Association of BMI, mortality, points of impact and crash test ratings for drivers involved in fatal motor vehicle crashes
Methods: NHTSA’s Fatality Analysis Reporting System (FARS) data was used to identify 120,809 drivers aged 14 years and older involved in a fatal crash between the years 2010-2013. BMI was analyzed as 5 categories: underweight(<18.5); normal weight(18.5-24.9; slightly overweight(25.0-29.9); obese(30.0-34.9); and severely obese(≥35). Logistic regression models were used to examine the relationship of driver BMI and mortality across vehicle model years, specific points of crash impact and with vehicle safety ratings. Front/ front same side non-rollover crashes were assessed in subpopulation analysis. Odds ratios (OR) are reported with 95% confidence intervals (CI).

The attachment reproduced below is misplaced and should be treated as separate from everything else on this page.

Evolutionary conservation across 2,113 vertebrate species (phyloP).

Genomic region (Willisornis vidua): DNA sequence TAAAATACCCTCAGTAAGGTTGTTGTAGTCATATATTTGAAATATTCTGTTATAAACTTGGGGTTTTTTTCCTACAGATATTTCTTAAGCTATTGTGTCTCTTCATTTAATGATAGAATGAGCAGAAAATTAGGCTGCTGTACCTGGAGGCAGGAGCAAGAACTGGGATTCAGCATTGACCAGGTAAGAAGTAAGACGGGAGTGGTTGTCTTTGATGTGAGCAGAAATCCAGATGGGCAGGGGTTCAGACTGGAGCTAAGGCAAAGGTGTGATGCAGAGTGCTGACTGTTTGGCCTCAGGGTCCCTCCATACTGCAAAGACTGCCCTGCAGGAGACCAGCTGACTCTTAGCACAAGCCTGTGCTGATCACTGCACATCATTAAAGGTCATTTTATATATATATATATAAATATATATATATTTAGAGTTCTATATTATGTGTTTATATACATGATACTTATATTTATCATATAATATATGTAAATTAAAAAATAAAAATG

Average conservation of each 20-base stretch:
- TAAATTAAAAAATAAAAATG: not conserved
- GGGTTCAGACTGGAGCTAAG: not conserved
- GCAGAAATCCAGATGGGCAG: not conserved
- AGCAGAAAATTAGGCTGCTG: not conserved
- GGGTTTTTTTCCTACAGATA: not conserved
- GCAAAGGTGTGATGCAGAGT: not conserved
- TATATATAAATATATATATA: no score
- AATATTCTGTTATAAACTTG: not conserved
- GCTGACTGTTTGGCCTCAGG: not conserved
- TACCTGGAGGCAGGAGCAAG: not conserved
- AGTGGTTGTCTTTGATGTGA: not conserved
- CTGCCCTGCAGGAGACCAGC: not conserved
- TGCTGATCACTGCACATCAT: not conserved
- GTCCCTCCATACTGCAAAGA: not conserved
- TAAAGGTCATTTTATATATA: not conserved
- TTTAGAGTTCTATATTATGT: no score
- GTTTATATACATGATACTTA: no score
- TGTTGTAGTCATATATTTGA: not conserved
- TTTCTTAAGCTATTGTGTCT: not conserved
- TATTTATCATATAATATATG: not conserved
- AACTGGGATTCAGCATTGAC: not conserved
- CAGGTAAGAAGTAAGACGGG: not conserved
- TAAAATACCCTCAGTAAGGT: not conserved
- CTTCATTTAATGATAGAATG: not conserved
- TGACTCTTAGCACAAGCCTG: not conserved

Results: In multivariable analysis, controlling for age, gender, height, BMI, restraint use, air bag deployment status, model year, vehicle type, crash type and speed-related, compared to normal weight drivers, all other categories had higher mortality with OR:1.18(1.04,1.32) in underweight, 1.05(1.01,1.09) in overweight, 1.15(1.09,1.22) in obese and 1.47(1.37,1.57) in severely obese drivers. Seatbelt use, newer vehicles and type of vehicle were highly protective. In subpopulation analysis with vehicle safety ratings, compared to poorly rated vehicles, vehicles rated good were seen to be protective with OR:0.75(0.67,0.83).
Conclusions: BMI of drivers, seatbelt use, vehicle manufacture model years, points of impact and crash safety ratings were important predictors of mortality in motor vehicle crashes.
Public health or related education
Describe association between body mass index (BMI) of drivers and mortality in motor vehicle crashes.
Keyword(s): Obesity, Motor Vehicles
Qualified on the content I am responsible for because: I am a recent graduate from Columbia University Mailman school of Public Health in Epidemiology with a certificate in Epidemiology of Chronic Diseases.
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